Wild Days


Living out in the sticks (as my sons often say), and on a hill (lovely view, the estate agents said), we catch the wind. The rain sweeps over the valley, the buzzards get blown off course and I've had to give up my office chair to allow the cat to remain undisturbed. The house is quiet but for the moan of the wind through the chimney. It's on days like this that my mind can wander. Dilemmas, scenarios, book titles that might catch a reader's eye, feverishly checking the internet to check if it's already been done. Coming up with ideas for a new project is daunting but fun.

How about "Problem Child": what if a family turns on its youngest child and she fights back? Or "The Cull: what if population growth forces the government to instigate a "cull"? Will you work for the government or run? "Cassandra": what if you speak the truth but will never be heard? Delving the newspapers, history and myth can all be great ways to find ideas; the tricky bit is trying to encapsulate it in one or two lines. Especially if the story relies on a hidden twist. I put great faith in knowing the end before I start to draft - because it gives the story purpose and direction. But I know that doesn't work for everyone.

Telling stories helps. Working as an oral storyteller (as Sophie Snell), has taught me that simplicity is often best. A lot of traditional stories were recorded in the 19th century as short snippets with huge gaps, forcing the teller to grapple with the concept and fill them in. Or passed on by word of mouth. Crucially, you remember the stories as images, not scripts. So again your imagination fires up the tale and then you find the words to tell them. With that comes all your personal baggage, experiences and thoughts, but also those of the listener. A storytelling performance is all about the imagination of both teller and audience.

Take, for example, Grimm's tale of The Willful Child. A woman goes to a grave and sees a hand clawing through the mud. She takes a branch and whips the hand and it disappears again. Who is the woman, why did she do that? What is going on? Was that (gulp) the child's mother? It's dark stuff. And how many film makers have since used that image of a hand reaching from the grave?

Or try telling a joke. For example: Why did the chicken cross the road? We all know the poor chicken is probably going to end up dead (or at the very least traumatised). And how about a hedgehog...? Not very nice. But the joke is based on subverting expectations, a visual or verbal pun. And the very pain of it is what puts us on edge and makes us laugh. Not that humour is always the end result and ideas can quickly go badly wrong...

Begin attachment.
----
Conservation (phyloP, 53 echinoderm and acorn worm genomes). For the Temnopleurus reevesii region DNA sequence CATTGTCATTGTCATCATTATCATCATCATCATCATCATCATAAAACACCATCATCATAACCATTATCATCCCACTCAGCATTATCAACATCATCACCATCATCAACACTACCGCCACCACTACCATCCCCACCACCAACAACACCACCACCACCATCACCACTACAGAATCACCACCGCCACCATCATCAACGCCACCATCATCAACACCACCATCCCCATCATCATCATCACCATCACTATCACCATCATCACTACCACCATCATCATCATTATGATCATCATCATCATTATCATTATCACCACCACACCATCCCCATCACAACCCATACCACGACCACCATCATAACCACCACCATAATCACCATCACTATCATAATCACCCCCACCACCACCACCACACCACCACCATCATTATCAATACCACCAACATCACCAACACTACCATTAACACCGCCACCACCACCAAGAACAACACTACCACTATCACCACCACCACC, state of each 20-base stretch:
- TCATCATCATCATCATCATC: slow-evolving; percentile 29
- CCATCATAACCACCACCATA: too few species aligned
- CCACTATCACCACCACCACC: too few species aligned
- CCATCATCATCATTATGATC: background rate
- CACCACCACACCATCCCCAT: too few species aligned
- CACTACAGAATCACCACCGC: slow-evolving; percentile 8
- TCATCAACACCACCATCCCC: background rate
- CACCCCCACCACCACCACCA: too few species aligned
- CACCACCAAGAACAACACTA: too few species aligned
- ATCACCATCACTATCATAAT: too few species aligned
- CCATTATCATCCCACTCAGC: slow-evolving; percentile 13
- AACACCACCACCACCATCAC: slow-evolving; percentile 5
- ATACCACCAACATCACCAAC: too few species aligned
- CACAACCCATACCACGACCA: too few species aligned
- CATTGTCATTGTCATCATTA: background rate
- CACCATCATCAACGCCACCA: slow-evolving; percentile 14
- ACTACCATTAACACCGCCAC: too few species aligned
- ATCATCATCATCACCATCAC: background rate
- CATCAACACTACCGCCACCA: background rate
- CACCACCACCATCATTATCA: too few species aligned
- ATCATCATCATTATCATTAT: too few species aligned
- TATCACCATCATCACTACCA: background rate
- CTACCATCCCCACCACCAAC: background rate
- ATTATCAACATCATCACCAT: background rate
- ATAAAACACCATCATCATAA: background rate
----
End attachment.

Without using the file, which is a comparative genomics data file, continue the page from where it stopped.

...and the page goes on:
So ideas for me often come as an image. The edgier, the better. With Cuckoo it was the pear drum, a strange musical instrument that torments the listener. With Magpie it was the puppetrider - an ancient coin depicting a skeletal rider. Suddenly my pear drum was being used by one family member to wreak revenge on another, and encapsulated the idea of something bad the main character has done. And the puppetrider is linked to death, home, where we belong or reluctantly end up - the journey none of us can avoid. 

A Jewish storyteller once taught me a technique called midrashing - a way of analysing a thought or idea in order to better understand the "truth". It's a way of alternating perspective so you see things from different angles. In the context of oral storytelling it's about swapping points of view: Cinderella as told by the sisters, or the prince or the fairy godmother, even a little mouse in the kitchen. What do they notice, what's in their head, what are their agendas. 

Or there's the Greek philosophical idea of Socratic argument: two intellectuals "playing devil's advocate" to present the opposite point of view. It's not about verbal acuity and "winning" the debate, it's about generating new and fresh insight. In real life, we often create a narrative to fit with how we feel or to justify what we've done. It's a human failing that shows how stories go to the heart of our communication. But the job of a writer is to openly explore the mindset of their characters, whether or not they agree with them. You suspend judgement, free your mind, go down a few blind alleys and generate the what ifs.

It's too easy to get locked into one train of thought. I go for a walk, drive somewhere, go AWOL for a bit then spend hours browsing the internet. Visit art galleries, read books (fact and fiction), doodle on scraps of paper, write, draw, scribble diagrams until ideas and their connections flow Then I try to translate those initial thoughts into tangible story facts. I stand at the white board with loads of different coloured pens, but the best tool is the cloth I use to scrub things out with. What if this happens and then that. Nope. How about... Consequences, clues, red herrings, truth and motivation. Throw them in, strip them out, rearrange it all, anchor your start and finish, until a plot starts to form that feels right.

It's okay to make mistakes. I dream of the happy mistakes. Oh and drink loads of coffee.

Now all you have to do is break it down into a proper plan and write it - ah therein lies a whole new challenge...

A few of our (much loved) local chickens! Many thanks to: Melanie Bruder, Janet Langford, Katy Radders and Julie Willetts.